ACS Project Proposals by Prof L C Paulson
Each of these proposals involves formalising mathematics using the proof assistant Isabelle/HOL. Such projects will suit students who have a mathematical background, especially if they are already familiar with the theorems that they choose to formalise.
Infinitesimal Geometry and Newton's Principia Mathematica
During the 1990s, Jacques Fleuriot used Isabelle to formalise some theorems from Isaac Newton's great volume, which developed the mathematical theory of gravity and the orbits of the planets. Where Newton used geometrical arguments involving infinitesimals and other unusual methods, Fleuriot used an axiomatic system for geometry coupled with a formalisation of non-standard analysis. His Ph.D. research gave a rigorous basis to Newton's apparently imprecise use of infinitesimal reasoning, and won a national award. He even found an error in one of Newton's proofs.
The proposal is to redo some of this work using Isabelle as it is now and using a neater axiomatic basis for geometry, proposed by Fleuriot himself. The project will be an unusual combination of interactive theorem proving and the history of science. Isabelle's existing formalisation of non-standard analysis will be used, so the project will be concerned with formalising geometric concepts and applying them to some of Newton's proofs, starting with those treated by Fleuriot.
Bernstein Coefficients and Polynomials
Bernstein polynomials have many applications in mathematics and computer science. They underlie Bézier curves, and they can be used to isolate roots of polynomials and to estimate the maximum and minimum value reached by a polynomial. A number of other researchers have formalised this material; machine proofs in other systems (PVS and Coq) exist. There are three main propositions to prove in this theory. If time is available, applications could be developed.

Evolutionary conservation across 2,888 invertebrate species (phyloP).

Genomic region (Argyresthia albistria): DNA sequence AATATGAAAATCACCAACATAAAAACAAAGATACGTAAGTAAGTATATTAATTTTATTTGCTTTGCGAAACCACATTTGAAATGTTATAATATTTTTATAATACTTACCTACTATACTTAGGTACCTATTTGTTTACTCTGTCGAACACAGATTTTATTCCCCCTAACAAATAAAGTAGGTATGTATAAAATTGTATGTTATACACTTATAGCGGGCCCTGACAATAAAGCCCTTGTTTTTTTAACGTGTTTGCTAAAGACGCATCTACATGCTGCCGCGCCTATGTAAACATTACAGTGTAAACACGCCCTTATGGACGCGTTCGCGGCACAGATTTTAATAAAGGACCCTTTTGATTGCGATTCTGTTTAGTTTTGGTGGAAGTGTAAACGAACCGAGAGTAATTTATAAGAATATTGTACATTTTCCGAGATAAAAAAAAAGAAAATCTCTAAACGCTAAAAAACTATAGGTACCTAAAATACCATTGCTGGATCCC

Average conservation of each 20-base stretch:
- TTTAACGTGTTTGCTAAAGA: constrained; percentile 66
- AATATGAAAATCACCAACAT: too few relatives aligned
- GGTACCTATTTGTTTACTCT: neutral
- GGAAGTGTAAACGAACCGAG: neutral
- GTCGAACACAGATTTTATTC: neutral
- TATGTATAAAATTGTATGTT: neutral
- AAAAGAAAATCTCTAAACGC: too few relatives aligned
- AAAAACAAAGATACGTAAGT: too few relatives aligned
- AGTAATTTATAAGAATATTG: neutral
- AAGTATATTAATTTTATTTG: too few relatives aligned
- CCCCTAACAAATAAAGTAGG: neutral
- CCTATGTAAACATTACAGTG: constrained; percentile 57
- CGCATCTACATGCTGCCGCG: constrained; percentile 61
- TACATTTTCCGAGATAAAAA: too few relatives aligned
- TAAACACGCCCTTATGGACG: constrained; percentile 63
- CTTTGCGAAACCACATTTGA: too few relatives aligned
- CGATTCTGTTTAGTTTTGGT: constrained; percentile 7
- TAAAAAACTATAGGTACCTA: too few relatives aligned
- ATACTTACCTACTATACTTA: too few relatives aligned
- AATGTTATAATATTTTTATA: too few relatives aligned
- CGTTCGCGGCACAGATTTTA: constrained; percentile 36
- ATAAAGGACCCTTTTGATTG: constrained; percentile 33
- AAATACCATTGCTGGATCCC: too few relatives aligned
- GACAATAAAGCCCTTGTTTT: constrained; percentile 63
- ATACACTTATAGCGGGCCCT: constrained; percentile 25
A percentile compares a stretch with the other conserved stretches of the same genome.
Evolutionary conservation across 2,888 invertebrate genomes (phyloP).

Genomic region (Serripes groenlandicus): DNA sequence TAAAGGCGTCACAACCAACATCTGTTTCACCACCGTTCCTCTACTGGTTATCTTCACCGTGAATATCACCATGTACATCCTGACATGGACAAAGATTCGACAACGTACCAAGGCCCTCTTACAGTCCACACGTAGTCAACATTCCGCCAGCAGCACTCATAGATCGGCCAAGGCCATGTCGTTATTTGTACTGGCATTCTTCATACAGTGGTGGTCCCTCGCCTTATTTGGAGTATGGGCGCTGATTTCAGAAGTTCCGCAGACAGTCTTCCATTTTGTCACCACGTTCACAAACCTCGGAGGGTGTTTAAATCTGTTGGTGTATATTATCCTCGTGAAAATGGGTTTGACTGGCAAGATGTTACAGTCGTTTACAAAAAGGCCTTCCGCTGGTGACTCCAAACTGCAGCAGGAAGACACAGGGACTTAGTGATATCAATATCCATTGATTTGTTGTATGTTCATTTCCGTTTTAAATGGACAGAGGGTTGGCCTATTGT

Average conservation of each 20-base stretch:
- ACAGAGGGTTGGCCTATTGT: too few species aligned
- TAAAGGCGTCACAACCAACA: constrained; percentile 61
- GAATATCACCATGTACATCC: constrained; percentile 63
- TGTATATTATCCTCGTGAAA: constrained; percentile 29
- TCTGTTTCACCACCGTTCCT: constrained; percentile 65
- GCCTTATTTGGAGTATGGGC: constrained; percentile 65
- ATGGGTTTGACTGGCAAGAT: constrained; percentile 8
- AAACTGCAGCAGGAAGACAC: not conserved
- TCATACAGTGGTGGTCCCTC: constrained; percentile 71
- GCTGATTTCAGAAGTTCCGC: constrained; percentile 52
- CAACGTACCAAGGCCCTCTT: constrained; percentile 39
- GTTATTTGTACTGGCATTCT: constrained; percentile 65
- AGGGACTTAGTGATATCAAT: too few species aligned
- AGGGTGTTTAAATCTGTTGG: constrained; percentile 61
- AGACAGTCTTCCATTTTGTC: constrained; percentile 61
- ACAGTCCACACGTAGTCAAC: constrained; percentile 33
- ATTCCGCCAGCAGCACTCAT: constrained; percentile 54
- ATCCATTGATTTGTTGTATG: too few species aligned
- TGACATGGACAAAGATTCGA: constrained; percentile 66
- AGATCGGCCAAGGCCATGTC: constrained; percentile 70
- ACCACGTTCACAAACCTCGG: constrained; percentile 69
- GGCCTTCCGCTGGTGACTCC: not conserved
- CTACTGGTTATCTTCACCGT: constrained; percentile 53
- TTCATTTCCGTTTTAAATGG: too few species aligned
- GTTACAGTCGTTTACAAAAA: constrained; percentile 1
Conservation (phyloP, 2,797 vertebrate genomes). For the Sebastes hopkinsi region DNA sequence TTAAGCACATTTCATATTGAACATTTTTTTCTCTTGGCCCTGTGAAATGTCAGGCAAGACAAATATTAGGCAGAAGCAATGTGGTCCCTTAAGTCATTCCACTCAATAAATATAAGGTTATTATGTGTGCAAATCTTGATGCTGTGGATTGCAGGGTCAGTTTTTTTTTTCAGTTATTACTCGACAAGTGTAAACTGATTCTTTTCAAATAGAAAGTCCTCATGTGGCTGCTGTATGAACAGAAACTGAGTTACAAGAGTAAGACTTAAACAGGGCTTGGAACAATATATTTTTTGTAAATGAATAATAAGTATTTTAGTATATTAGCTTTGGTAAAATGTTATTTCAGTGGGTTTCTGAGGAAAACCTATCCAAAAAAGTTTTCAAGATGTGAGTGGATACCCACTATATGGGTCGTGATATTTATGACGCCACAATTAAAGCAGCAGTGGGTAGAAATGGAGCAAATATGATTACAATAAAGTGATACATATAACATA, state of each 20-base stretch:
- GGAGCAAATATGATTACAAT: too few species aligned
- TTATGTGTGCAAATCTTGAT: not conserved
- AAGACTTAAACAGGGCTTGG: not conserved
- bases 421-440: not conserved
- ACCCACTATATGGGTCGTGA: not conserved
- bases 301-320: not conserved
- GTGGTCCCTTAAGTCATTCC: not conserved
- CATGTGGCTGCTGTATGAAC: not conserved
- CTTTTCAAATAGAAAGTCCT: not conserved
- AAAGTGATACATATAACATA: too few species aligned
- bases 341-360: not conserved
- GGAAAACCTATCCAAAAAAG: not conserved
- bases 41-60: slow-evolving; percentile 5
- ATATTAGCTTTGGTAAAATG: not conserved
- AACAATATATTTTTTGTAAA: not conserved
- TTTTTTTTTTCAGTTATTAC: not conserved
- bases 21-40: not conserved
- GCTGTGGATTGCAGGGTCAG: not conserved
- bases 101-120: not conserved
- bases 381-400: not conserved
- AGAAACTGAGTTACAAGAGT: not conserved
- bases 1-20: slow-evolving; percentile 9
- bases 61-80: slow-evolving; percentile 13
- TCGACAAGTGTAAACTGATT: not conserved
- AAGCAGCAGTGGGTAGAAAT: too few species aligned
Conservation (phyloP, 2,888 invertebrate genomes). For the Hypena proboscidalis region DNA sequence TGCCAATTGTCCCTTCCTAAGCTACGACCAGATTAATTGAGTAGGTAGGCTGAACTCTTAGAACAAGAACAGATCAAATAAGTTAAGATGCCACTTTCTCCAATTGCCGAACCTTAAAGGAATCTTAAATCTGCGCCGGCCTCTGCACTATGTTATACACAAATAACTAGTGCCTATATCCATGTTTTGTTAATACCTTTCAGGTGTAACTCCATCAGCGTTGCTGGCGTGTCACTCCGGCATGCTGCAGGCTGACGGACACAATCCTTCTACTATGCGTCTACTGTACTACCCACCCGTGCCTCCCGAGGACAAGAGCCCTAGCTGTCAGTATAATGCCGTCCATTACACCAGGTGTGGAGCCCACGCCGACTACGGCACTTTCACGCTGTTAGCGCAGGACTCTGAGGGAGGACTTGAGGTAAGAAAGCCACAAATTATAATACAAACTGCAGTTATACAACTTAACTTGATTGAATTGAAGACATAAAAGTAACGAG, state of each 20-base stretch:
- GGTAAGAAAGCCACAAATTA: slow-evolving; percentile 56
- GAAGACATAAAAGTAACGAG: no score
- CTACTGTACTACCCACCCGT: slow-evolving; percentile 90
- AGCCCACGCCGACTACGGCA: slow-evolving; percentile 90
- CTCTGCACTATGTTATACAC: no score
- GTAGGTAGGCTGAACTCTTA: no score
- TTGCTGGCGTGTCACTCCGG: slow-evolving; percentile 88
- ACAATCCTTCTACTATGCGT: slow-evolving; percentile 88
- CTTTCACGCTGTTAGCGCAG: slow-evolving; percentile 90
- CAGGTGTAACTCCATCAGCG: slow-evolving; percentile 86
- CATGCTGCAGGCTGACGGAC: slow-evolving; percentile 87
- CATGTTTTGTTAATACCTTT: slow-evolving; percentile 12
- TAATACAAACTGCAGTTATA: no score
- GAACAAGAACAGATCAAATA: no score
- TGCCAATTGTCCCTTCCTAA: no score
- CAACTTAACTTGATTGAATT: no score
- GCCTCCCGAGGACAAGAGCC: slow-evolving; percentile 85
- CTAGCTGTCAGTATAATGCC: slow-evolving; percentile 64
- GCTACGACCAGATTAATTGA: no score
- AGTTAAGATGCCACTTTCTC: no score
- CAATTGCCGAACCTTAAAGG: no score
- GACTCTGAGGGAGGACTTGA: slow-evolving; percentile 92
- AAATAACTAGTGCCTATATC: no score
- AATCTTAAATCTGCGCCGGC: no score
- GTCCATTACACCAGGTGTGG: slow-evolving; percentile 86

A Library of Identities for Binomial Coefficients
The book Concrete Mathematics by Graham, Knuth and Patashnik includes 90 pages of material covering binomial coefficients and the dozens of beautiful identities that they satisfy. This material begins with laws that could be proved by induction and proceeds to increasingly advanced mathematical methods. This project provide experience with a variety of useful mathematical techniques, and the source material is very clear.
A Formalisation of Information Theory
Shannon's information theory is fundamental to many aspects of computer science, including cryptography, coding theory, data transmission and compression. It rests on an elaborate mathematical basis that includes integration theory, measure theory and probability theory. Most of this foundation has already been laid: a simple formalisation of information theory already exists in Isabelle. However, many of the fundamental theorems of information theory have yet to be formalised. A paper describing similar work conducted using the Coq system illustrates some of the tasks to be undertaken. Note that Coq proofs cannot easily be ported to Isabelle, because the logical formalisms are very different.
Formalising the Top 100 Theorems using Isabelle
There is an online list of 100 well-known mathematical theorems, and a separate list indicating how many of these have been formalised in a variety of different interactive theorem provers. As of this writing, 55 of them had been formalised in Isabelle, the top system being HOL Light at 86.
The project is merely to identify and prove (using Isabelle) a selection of the not-yet-formalised theorems. The selection needs to be done with care, since typically a theorem is proved in the context of possibly a very substantial theory, which would also have to be developed by proof rather than assumed as a collection of axioms. It is also possible to include theorems that have been proved already, using a different proof. (Some theorems have several substantially different proofs.) It is acceptable to follow an existing HOL Light formalisation, but more interesting is to formalise a textbook development.
It is equally acceptable to formalise interesting theorems not on that list, such as Goodstein's theorem.